Diarrhea

Traveler's Diarrhea

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Traveler's Diarrhea, Travelers Diarrhea, Turkey Trots, Montezuma's Revenge, Delhi Belly

  • Epidemiology
  1. Incidence: 20-50% per short visit to endemic area (affects 10 million patients annually)
  2. Timing
    1. Peak Incidence for travelers from U.S. in October and June
  3. Ages affected
    1. Most common among younger patients (children, teens and young adults)
  4. Endemic Regions
    1. Developing countries in Africa, South Asia, Latin America, Middle East
    2. Highest risk countries
      1. Kenya
      2. Tunisia
      3. Morocco
      4. Egypt
      5. Mexico
      6. Honduras
      7. Thailand
      8. India
  • Risk Factors
  1. Lowered gastric pH from Antacid use (H2 Blocker, Proton Pump Inhibitor)
  2. Travel to endemic regions as above
  3. Younger age (children and young adults)
  4. Immunosuppression (e.g. Inflammatory Bowel Disease, Diabetes Mellitus)
  5. Participation in low-budget travel or adventure vacations
  6. Visiting family or friends in endemic regions
  7. Contaminated food exposure
    1. See Foodborne Illness
    2. Food washed in tap water (e.g. fresh fruit and raw vegetables)
    3. Food from street vendors (food storage without cooling, washed in tap water, unsafe hygiene)
    4. Salads and unpealed fruit or vegetables
    5. Raw seafood or meats
    6. Custard or cream dessert
  8. Contaminated water exposure
    1. See Waterborne Illness
    2. Tap water (including ice)
    3. Frozen drinks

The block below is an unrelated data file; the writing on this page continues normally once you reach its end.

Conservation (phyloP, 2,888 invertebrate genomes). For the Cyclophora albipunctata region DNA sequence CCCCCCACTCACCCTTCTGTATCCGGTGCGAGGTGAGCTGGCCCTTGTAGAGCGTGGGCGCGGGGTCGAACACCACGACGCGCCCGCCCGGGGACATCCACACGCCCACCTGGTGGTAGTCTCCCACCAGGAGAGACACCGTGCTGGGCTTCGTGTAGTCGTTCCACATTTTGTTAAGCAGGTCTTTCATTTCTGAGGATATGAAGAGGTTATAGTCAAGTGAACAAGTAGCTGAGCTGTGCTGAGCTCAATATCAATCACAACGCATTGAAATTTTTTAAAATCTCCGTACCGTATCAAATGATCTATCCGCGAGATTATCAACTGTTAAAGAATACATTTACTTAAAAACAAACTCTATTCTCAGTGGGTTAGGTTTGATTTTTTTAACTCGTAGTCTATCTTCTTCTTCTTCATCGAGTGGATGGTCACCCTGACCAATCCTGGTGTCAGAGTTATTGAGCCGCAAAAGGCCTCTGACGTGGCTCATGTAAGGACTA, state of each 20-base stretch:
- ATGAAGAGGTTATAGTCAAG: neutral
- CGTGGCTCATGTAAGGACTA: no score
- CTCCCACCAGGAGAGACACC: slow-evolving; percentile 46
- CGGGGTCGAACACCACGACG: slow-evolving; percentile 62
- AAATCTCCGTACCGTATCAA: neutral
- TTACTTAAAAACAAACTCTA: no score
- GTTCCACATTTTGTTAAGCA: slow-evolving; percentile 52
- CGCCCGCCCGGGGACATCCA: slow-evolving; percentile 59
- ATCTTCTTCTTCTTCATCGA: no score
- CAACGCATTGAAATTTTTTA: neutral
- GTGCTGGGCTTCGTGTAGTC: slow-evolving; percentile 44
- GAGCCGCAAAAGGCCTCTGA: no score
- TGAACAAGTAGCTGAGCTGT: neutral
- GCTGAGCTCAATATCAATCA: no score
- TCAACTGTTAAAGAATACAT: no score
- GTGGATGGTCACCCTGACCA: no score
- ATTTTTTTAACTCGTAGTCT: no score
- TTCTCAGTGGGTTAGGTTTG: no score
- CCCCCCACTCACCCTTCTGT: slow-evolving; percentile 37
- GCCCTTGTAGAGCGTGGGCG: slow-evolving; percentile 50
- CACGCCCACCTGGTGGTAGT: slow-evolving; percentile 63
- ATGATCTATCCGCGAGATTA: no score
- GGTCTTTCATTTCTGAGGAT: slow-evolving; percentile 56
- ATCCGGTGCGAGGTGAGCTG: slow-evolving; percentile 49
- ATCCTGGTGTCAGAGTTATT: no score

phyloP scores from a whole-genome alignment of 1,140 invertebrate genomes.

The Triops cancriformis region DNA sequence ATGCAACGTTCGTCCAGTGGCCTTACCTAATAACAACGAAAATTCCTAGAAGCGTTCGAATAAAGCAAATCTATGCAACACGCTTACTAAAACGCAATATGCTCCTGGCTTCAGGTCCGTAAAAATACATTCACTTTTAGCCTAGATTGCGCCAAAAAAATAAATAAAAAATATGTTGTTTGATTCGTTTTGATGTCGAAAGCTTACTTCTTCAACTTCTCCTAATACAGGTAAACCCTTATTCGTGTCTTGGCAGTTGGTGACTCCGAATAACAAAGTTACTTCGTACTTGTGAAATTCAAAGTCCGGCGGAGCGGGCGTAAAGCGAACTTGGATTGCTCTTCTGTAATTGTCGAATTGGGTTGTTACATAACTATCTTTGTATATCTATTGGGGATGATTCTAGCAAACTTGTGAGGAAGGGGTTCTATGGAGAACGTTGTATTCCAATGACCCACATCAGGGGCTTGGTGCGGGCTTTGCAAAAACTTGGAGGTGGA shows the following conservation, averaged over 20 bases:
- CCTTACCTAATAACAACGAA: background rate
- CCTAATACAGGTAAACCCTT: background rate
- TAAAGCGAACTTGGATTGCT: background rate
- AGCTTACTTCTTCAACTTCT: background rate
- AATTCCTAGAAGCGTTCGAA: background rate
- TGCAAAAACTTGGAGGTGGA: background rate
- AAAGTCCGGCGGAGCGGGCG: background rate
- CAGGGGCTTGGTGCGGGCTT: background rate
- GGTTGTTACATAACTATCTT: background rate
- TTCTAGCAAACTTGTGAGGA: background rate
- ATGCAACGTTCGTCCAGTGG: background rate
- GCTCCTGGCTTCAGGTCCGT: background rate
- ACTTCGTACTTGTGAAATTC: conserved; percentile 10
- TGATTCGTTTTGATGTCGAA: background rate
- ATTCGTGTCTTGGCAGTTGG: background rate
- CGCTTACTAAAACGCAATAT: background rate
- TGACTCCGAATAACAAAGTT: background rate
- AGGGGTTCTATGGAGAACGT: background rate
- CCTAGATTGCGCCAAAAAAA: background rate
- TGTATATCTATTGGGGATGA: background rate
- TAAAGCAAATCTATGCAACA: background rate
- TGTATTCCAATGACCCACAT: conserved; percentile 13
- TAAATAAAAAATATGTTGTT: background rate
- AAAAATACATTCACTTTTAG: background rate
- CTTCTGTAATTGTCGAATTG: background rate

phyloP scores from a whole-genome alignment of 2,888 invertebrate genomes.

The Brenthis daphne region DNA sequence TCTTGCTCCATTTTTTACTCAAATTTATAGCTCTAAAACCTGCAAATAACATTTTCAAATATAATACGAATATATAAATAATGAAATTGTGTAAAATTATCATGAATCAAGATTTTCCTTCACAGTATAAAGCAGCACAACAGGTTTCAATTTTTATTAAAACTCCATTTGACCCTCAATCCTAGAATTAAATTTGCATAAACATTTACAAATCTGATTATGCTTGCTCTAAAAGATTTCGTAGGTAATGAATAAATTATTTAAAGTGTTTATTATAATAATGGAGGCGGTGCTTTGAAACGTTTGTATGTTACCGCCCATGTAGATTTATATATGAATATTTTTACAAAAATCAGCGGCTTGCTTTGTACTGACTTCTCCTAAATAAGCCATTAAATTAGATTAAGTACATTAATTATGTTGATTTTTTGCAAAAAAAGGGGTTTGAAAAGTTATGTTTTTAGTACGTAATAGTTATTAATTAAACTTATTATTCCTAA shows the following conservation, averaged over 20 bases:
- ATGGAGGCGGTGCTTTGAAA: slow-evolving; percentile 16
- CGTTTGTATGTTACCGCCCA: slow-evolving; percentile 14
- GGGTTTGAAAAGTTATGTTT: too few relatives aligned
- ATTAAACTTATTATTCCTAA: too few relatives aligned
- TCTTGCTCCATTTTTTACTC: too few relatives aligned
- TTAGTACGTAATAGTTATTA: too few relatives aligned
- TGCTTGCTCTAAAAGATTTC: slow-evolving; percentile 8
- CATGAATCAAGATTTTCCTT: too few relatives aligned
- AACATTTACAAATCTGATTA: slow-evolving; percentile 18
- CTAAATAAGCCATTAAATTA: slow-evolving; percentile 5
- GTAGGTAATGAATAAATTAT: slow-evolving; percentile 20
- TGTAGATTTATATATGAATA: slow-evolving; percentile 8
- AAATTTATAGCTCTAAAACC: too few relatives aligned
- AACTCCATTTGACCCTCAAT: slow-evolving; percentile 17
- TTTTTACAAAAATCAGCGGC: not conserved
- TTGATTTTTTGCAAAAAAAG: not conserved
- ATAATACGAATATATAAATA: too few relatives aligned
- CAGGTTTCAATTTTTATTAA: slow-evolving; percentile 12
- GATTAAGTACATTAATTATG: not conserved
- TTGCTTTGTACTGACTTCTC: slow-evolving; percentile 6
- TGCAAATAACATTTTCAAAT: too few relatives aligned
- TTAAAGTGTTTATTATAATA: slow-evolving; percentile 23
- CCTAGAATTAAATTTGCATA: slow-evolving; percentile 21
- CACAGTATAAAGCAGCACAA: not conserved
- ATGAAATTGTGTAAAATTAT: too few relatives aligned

• Course
  1. Onset in first two weeks of travel (usually first week)
  2. Duration: Short
    1. Diarrhea lasts <24 hours in 20% of cases
    2. Diarrhea lasts 2-7 days in 60% of cases
    3. Diarrhea lasts >1 week in <15% of cases
    4. Diarrhea lasts >4 weeks in <2% of cases
    5. Longer duration associated with age under 29 years
  3. Medical Care
    1. Local physician seen in 4% of Traveler's Diarrhea
    2. Hospitalization in <1% of Traveler's Diarrhea
  • Symptoms
  1. Three or more loose stools per day
  2. Abdominal cramping (20-60% cases)
  3. Bloody stools (15%)
  4. Fever (10%)
  5. Nausea or Vomiting (10%)
  6. Tenesmus
  1. No cause is identified in up to 50% of Acute Diarrhea cases
  2. Incubation periods
    1. Most are 1-3 days
    2. Shigella may incubate for up to 7 days, and Giardia up to 25 days after exposure
    3. Parasites also tend to incubate for weeks
  3. Most common Bacteria
    1. Escherichia coli (most common)
      1. Enterotoxigenic E. coli (up to 36% in Latin america, Carribean and Africa)
      2. Enteroaggregative E. coli (Up to 25-35% in Latin america, Carribean and Africa)
      3. Enteroadherent E. coli (5%)
      4. Enteroinvasive E. coli (3%)
    2. Campylobacter jejuni (Up to 25-35% in Asia, <5% in Africa, Latin America)
    3. Shigella (5-15%)
  4. Other Bacterial and viral causes
    1. Nontyphoidal Salmonella (5%)
    2. Rotavirus (5-15%)
    3. Vibrio parahaemolyticus (seafood) (2%)
  5. Parasitic causes
    1. See Chronic Diarrhea causes below (which may present acutely)
    2. Entamoeba histolytica (2%)
    3. Giardia lamblia (<5%)
    4. Cryptosporidium
    5. Microsporidium species
  • Differential Diagnosis
  • Labs
  1. Not indicated in most cases of Traveler's Diarrhea
  2. Lab Indications
    1. Fever > 101.3 F (38.5 C)
      1. Suggestive of Shigella, Salmonella, Campylobacter, Norovirus
    2. Bloody Diarrhea or dysentary
    3. Moderate to severe dehydration (e.g. Cholera-like Diarrhea)
    4. Sepsis
    5. Chronic Diarrhea (>14 days)
  3. Labs when indicated
    1. Complete Blood Count
    2. Comprehensive metabolic panel
    3. Blood Cultures (indicated for fever)
    4. Stool Cultures (e.g. SSCE) or Stool Nucleic Acid
  • Prognosis
  • Course
  1. Most cases of Traveler's Diarrhea are self limited and last <5 days without antibiotics